Women in Motorsport Media - Fairly represented?

Fenderman

Rooters Reporter
This I quote from Thursday's issue of Autosport - In Brief on page 23:
"IndyCar poster girl Danica Patrick … has distanced herself from comments by Bob Parsons of GoDaddy.com ...”

It occurs to me that describing a young woman, who at 29 years of age is a competitive IndyCar and NASCAR racing driver and advertising spokeswoman, as a poster girl is somewhat disparaging and disrespectful.

Danica was Rookie of the Year at the Indianapolis 500 and IndyCar Series in 2005, won the Indy Japan 300 in 2008 (the first woman to win an IndyCar race) and came 3rd in the Indy' 500 in 2009 (highest finish by a woman in Indy' 500 history). She also has a financial stake in her team. At Las Vegas, in March this year, she came fourth in the NASCAR Nationwide Series setting another record for best place finish by a woman in a NASCAR premier race.

In her IndyCar championship campaigns from 2005 to 2010 she finished up 12th, 9th, 7th, 6th, 5th and 10th. Currently she is 15th in the 2011 series. In her Indy' career to date she has one win, six podiums, forty-eight finishes in the top 10.

Now, one might argue that such a racing career may not be on a par with a Vettel or a Hamilton but it is an achievement nevertheless and in fact comparisons with anyone else is totally irrelevant. All her achievements are irrelevant. Should she not be accorded the appropriate respect as a grown up woman anyway?

“poster girl” it's an insult. I'd be interested to hear what others think and in particular how our female compatriots regard that sort of thing.
 

gethinceri

Lance Stroll Fan. Alfa Romeo Fan.
Contributor
Do you mean this Danica Patrick?
 

tooncheese

Hans Heyer
Contributor
Before the war there were quite a few female drivers, but recently female involvement tends to be as a 'grid girl' or 'the wife/girlfriend in the pits who gets way too much airtime'. The commentators should be given a clip round the ear and told times have changed.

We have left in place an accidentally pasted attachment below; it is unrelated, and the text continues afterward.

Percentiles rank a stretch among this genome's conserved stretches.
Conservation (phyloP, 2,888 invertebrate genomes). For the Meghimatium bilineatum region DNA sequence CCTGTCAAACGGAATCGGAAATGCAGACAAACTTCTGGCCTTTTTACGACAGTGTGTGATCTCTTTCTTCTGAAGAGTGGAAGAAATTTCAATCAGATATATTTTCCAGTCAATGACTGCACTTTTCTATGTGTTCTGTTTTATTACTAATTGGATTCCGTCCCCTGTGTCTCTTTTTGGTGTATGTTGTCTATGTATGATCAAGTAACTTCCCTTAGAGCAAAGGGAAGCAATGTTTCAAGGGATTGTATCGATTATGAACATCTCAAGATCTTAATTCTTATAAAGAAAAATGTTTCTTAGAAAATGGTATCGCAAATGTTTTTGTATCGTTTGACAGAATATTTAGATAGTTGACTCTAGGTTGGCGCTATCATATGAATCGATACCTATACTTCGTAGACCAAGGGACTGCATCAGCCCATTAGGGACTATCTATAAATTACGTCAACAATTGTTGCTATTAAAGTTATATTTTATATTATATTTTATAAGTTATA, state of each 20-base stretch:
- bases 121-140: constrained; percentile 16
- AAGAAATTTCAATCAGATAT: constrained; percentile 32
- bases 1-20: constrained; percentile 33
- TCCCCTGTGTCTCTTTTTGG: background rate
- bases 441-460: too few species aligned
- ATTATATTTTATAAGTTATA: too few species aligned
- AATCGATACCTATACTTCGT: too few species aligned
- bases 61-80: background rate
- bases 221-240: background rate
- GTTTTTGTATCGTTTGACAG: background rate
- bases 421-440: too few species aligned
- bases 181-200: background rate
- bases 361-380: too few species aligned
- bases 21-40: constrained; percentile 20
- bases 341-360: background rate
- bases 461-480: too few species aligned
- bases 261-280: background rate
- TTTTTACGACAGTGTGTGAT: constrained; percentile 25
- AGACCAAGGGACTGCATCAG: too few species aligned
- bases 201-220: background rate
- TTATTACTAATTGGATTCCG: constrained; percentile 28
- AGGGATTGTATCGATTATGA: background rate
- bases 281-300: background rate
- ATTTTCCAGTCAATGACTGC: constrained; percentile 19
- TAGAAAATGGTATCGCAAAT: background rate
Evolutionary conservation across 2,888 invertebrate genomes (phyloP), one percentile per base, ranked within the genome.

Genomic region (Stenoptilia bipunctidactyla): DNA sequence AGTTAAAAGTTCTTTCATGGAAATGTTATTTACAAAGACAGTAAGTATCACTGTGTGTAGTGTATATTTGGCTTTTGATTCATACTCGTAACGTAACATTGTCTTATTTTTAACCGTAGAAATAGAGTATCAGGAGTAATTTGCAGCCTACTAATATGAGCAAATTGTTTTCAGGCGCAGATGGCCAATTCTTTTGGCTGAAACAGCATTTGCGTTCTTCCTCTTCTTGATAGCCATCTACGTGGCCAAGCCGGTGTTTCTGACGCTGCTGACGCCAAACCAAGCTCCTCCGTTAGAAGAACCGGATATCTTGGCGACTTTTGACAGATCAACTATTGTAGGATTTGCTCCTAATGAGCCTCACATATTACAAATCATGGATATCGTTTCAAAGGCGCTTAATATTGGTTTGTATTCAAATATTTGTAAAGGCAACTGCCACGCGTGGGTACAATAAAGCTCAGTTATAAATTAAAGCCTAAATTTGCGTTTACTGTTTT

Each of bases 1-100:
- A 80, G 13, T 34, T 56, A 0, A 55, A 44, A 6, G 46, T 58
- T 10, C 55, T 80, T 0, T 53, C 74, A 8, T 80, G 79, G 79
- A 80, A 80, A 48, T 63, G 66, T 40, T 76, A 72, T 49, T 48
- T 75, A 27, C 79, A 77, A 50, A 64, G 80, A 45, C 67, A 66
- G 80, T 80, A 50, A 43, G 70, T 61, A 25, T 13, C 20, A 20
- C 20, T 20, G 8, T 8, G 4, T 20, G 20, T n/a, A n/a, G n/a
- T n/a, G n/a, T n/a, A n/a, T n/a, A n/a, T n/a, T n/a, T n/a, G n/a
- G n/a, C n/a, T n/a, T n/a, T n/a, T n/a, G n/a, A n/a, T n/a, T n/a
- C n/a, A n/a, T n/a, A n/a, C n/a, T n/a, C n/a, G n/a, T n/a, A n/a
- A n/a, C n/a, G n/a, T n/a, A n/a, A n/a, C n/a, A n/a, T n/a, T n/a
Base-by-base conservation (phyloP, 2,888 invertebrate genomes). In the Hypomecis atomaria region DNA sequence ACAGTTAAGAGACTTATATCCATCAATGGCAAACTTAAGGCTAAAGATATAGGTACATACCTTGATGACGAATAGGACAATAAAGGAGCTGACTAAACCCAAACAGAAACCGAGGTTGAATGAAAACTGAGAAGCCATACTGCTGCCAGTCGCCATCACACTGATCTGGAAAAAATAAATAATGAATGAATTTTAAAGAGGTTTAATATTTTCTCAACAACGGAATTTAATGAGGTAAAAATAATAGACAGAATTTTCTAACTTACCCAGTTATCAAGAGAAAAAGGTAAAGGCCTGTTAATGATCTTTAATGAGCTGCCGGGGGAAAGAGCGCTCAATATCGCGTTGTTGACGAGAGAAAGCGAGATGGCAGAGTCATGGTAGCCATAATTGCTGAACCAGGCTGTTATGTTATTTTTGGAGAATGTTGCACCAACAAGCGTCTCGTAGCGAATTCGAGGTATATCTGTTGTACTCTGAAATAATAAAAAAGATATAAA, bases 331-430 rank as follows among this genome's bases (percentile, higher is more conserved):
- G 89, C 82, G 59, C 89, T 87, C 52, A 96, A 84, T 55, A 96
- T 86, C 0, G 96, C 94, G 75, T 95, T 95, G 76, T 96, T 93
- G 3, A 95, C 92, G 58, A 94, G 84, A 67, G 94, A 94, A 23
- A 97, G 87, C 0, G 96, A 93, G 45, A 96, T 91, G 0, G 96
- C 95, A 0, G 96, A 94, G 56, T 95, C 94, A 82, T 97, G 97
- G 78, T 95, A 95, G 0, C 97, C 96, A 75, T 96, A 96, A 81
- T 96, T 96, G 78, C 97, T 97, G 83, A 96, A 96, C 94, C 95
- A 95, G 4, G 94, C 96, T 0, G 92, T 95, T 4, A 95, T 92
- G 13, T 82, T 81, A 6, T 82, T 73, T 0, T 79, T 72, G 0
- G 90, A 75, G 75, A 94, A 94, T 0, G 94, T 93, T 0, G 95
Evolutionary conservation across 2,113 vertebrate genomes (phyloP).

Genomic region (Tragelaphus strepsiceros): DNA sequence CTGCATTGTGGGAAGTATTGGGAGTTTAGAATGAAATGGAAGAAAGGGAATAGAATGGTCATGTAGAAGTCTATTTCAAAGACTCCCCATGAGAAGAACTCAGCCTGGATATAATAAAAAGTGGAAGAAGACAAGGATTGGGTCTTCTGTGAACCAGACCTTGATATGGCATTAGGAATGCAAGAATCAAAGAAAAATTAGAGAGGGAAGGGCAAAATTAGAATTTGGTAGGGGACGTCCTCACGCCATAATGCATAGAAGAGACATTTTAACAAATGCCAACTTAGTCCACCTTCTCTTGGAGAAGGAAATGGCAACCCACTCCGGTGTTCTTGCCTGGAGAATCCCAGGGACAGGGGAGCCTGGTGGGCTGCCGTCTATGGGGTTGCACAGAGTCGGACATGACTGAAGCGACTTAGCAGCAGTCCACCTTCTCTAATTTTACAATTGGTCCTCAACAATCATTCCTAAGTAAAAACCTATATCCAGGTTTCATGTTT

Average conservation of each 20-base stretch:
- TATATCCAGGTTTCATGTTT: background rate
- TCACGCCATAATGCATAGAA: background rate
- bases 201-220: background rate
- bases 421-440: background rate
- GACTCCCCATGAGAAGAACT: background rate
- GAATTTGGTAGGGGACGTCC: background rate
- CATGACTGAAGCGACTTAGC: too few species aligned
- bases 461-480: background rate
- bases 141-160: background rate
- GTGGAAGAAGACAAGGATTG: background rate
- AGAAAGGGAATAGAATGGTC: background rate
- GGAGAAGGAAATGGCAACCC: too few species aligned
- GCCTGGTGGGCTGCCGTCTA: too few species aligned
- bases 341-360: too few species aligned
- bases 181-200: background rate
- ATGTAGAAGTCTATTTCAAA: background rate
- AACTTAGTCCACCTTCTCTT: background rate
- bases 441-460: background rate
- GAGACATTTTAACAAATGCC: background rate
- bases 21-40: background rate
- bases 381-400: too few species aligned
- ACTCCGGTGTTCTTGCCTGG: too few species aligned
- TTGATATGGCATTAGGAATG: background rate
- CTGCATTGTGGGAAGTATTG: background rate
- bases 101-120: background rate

Google image search her and you'll see she's not exactly helping herself.
 

Enja

isn't dead.
Valued Member
I'm not a woman, so maybe I am way off mark here, but I don't have any problem with her being called a 'poster girl'. There are two reasons that she's the 'poster girl'. Firstly, she is pretty much the biggest name in IndyCar for a European audience such as Autosport. I'm sure more casual followers of motorsport have heard her name mentioned in relation to IndyCar than almost any other driver. And she is continually profiled in the US - because she is a woman competing at a high level of motorsport, considered a man's sport. She also gets a lot of publicity because of her physical attractiveness. It's cynical but she is a good body to slap on the front of an advert, or as someone to speak publicly about her sport. US media is fascinated by beauty. What's more, she probably does adorn bedroom posters of 15-year old boys. She is a face of IndyCar, I don't see how it's disrespectful to call her the poster girl. Robert Pattinson is the poster boy of the Twilight movies, it's just a term used to describe someone who is noticeable, "face of the franchise."